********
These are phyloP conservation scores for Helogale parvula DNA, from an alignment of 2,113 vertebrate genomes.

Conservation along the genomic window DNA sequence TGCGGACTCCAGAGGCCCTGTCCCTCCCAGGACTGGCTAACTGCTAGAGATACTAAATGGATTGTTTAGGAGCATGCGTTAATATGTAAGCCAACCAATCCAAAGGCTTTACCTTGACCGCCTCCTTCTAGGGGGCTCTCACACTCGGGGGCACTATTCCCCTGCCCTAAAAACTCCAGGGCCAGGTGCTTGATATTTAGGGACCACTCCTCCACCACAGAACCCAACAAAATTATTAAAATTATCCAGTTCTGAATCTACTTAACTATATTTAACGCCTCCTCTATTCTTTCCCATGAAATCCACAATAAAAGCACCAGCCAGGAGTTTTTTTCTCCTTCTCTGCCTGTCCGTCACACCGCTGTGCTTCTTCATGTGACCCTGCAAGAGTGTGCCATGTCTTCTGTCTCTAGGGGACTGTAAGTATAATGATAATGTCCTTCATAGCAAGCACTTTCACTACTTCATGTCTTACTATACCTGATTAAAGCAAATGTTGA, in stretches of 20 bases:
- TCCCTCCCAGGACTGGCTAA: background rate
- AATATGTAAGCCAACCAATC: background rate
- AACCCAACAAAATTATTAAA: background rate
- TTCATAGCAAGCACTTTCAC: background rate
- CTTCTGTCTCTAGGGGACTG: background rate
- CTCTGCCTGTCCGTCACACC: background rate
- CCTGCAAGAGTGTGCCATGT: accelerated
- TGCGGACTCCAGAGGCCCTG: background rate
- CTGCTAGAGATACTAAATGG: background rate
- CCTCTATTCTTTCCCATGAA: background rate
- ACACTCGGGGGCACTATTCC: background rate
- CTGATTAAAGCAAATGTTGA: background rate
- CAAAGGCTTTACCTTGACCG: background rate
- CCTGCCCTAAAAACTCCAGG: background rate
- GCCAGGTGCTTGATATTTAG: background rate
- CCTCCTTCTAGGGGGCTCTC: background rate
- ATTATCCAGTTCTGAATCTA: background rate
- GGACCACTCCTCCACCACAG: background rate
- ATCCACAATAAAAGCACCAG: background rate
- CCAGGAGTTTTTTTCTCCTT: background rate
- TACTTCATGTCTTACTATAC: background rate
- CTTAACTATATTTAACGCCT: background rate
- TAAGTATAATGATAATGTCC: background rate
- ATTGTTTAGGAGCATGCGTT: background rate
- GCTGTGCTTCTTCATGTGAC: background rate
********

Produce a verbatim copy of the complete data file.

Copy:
These are phyloP conservation scores for Helogale parvula DNA, from an alignment of 2,113 vertebrate genomes.

Conservation along the genomic window DNA sequence TGCGGACTCCAGAGGCCCTGTCCCTCCCAGGACTGGCTAACTGCTAGAGATACTAAATGGATTGTTTAGGAGCATGCGTTAATATGTAAGCCAACCAATCCAAAGGCTTTACCTTGACCGCCTCCTTCTAGGGGGCTCTCACACTCGGGGGCACTATTCCCCTGCCCTAAAAACTCCAGGGCCAGGTGCTTGATATTTAGGGACCACTCCTCCACCACAGAACCCAACAAAATTATTAAAATTATCCAGTTCTGAATCTACTTAACTATATTTAACGCCTCCTCTATTCTTTCCCATGAAATCCACAATAAAAGCACCAGCCAGGAGTTTTTTTCTCCTTCTCTGCCTGTCCGTCACACCGCTGTGCTTCTTCATGTGACCCTGCAAGAGTGTGCCATGTCTTCTGTCTCTAGGGGACTGTAAGTATAATGATAATGTCCTTCATAGCAAGCACTTTCACTACTTCATGTCTTACTATACCTGATTAAAGCAAATGTTGA, in stretches of 20 bases:
- TCCCTCCCAGGACTGGCTAA: background rate
- AATATGTAAGCCAACCAATC: background rate
- AACCCAACAAAATTATTAAA: background rate
- TTCATAGCAAGCACTTTCAC: background rate
- CTTCTGTCTCTAGGGGACTG: background rate
- CTCTGCCTGTCCGTCACACC: background rate
- CCTGCAAGAGTGTGCCATGT: accelerated
- TGCGGACTCCAGAGGCCCTG: background rate
- CTGCTAGAGATACTAAATGG: background rate
- CCTCTATTCTTTCCCATGAA: background rate
- ACACTCGGGGGCACTATTCC: background rate
- CTGATTAAAGCAAATGTTGA: background rate
- CAAAGGCTTTACCTTGACCG: background rate
- CCTGCCCTAAAAACTCCAGG: background rate
- GCCAGGTGCTTGATATTTAG: background rate
- CCTCCTTCTAGGGGGCTCTC: background rate
- ATTATCCAGTTCTGAATCTA: background rate
- GGACCACTCCTCCACCACAG: background rate
- ATCCACAATAAAAGCACCAG: background rate
- CCAGGAGTTTTTTTCTCCTT: background rate
- TACTTCATGTCTTACTATAC: background rate
- CTTAACTATATTTAACGCCT: background rate
- TAAGTATAATGATAATGTCC: background rate
- ATTGTTTAGGAGCATGCGTT: background rate
- GCTGTGCTTCTTCATGTGAC: background rate